There is a very simple exercise that we do in the Theater of the Oppressed to demonstrate the essence of a conflict: two people stand face to face; one person says, “I want it” and the other person replies “You can’t have it.” They repeat these, and only these, phrases to one another—each person trying to get the other to concede to her will by modulating her voice, moving her body, etc. The battle of wills, one desire against another, is a simple way to define conflict. In the real world conflict is layered with complexity. Competing levels of individual, communal, and systemic will are engaged in battle and the longer the conflict persists, the more fixed the ideologies become. How many marriages have ended because of irreconcilable differences, each partner receding into his or her own narrative structured to cast the other in the worst light possible? How many people arrange their lives around a story they've created about someone or something, rather than in response to actual events, becoming a character seeking distorted goals? Inflate this play to the level of a nation and see how those in power, who seek to consolidate more power, use storytelling as strategies of control.
New social, cultural, and ethical norms are created in order to justify repressive or corrupt laws and systems. Resources are allocated to those who participate in the narrative and kept from those who are “out” of the narrative. Everyday citizens, with little power and resources, must make choices based on sheer survival. The decisions they make about how to navigate the conflict determines their future. The narrative constructed during times of conflict transforms normative and ethical frameworks into ones limited to the narrow parameters of the conflict. Often people, families, and even communities forget that they have made a decision of convenience and start to internalize the belief systems and ideology they have conformed themselves to. Thus, poverty of thought and imagination, fueled by fear and coercion, enforce the ideologies of conflict. People’s histories and the choices they were forced to make are left out of this narrative. In such a space, artists and culture workers can offer hope, build agency, and create a space where dialogue can occur, new possibilities are imagined, and actions are initiated toward change.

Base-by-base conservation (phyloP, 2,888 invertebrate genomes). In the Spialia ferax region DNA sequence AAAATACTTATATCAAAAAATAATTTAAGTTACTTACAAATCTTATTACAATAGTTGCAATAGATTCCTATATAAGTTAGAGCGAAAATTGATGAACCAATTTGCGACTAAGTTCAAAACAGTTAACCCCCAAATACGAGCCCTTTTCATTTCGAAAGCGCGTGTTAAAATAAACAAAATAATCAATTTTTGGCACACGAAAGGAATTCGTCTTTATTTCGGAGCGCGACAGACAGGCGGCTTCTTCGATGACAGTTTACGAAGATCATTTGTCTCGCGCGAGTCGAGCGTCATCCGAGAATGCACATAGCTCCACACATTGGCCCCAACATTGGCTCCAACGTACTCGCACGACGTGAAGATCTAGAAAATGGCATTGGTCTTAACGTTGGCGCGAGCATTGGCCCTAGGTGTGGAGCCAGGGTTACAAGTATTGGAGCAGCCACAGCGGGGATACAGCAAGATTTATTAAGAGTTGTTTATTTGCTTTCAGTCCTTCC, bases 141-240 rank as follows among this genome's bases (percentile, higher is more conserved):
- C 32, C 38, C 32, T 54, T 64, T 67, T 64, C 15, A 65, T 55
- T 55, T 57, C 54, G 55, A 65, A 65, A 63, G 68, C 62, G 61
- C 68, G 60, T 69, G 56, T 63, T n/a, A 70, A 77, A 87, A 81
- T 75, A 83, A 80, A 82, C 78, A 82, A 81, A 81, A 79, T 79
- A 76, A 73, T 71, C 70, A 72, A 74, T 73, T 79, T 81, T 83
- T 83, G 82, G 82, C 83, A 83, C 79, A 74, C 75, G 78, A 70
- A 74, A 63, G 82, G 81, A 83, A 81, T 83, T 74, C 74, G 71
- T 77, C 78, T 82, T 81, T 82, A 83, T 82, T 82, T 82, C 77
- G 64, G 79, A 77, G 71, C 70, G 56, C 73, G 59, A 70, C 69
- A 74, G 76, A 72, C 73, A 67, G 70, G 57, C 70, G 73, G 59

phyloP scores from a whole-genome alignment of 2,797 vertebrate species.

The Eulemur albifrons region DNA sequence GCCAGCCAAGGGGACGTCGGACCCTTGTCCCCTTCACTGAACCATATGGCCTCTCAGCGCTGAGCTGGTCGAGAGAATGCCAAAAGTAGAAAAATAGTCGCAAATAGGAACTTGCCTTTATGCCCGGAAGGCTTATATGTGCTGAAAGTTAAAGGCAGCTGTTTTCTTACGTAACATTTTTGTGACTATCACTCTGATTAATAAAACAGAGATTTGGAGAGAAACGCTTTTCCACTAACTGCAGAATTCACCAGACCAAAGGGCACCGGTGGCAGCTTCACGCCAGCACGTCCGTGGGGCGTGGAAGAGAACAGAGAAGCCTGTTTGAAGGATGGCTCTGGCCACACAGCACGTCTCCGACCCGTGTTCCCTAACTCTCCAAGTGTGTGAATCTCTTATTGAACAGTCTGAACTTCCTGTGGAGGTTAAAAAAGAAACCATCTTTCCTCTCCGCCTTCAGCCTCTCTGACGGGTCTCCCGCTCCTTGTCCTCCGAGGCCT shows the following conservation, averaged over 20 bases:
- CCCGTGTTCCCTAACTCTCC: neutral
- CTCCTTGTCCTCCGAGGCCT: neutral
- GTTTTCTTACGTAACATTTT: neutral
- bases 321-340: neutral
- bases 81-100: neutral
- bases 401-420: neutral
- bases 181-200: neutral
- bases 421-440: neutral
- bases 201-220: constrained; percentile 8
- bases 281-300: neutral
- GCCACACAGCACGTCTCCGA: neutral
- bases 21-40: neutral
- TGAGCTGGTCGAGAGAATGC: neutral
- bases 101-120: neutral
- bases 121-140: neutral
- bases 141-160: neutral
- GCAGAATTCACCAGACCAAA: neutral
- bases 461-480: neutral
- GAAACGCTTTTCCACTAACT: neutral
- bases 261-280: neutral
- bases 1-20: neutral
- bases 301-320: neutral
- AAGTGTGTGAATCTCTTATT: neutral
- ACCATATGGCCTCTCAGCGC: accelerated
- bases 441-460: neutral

Story and art are vehicles for analyzing the world through multiple lenses and for imagining our responsibilities within that world. As a form of storytelling, the arts open spaces for debate, dissent, and dialogue about the systems of oppression that we experience in our daily lives. Furthermore, engaging the creative capacity of people is essential to any movement seeking to create a way out of the limitations imposed on us by the oppressive society—a society hardened by narratives of in and out, victim and victor. As an artist working in a conflict zone, particularly Afghanistan, the arts represent an extremely important process of self-reflection and social analysis; one that encourages people to think about alternatives to their current situation and helps to melt those rigid borders constructed in conflict narratives—be they personal borders or ones imposed from outside.
I recently led a Theater of the Oppressed (participatory theater for social change) training in Kabul for theater groups from three different provinces. At the end of the training I asked the artists assembled to evaluate one new technique, theory, or tool they learned. One artist from the province of Khost said, “Previously I saw the oppressed as the defeated ones; dead, beaten, or otherwise silenced for good. Now I see that the oppressed are always trying. Their struggle continues.” While this is a very small shift in perception, it is a huge re-evaluation of the role of the oppressed in society. The notion that the oppressed must concede to the oppressor’s might is a notion that is not only set down by the oppressor, the paradigm also greatly benefits the oppressor. Defeat, however, is never permanent, and while the oppressed may suffer many setbacks, it is their will to continue which keeps them in the game. The resilience of the oppressed is one of their strongest assets and, if activated and organized, is the very weapon that will bring about their own liberation. Any attempt to turn around conflict must believe in the capacity of the oppressed to solve their own problems and must strengthen their collective will.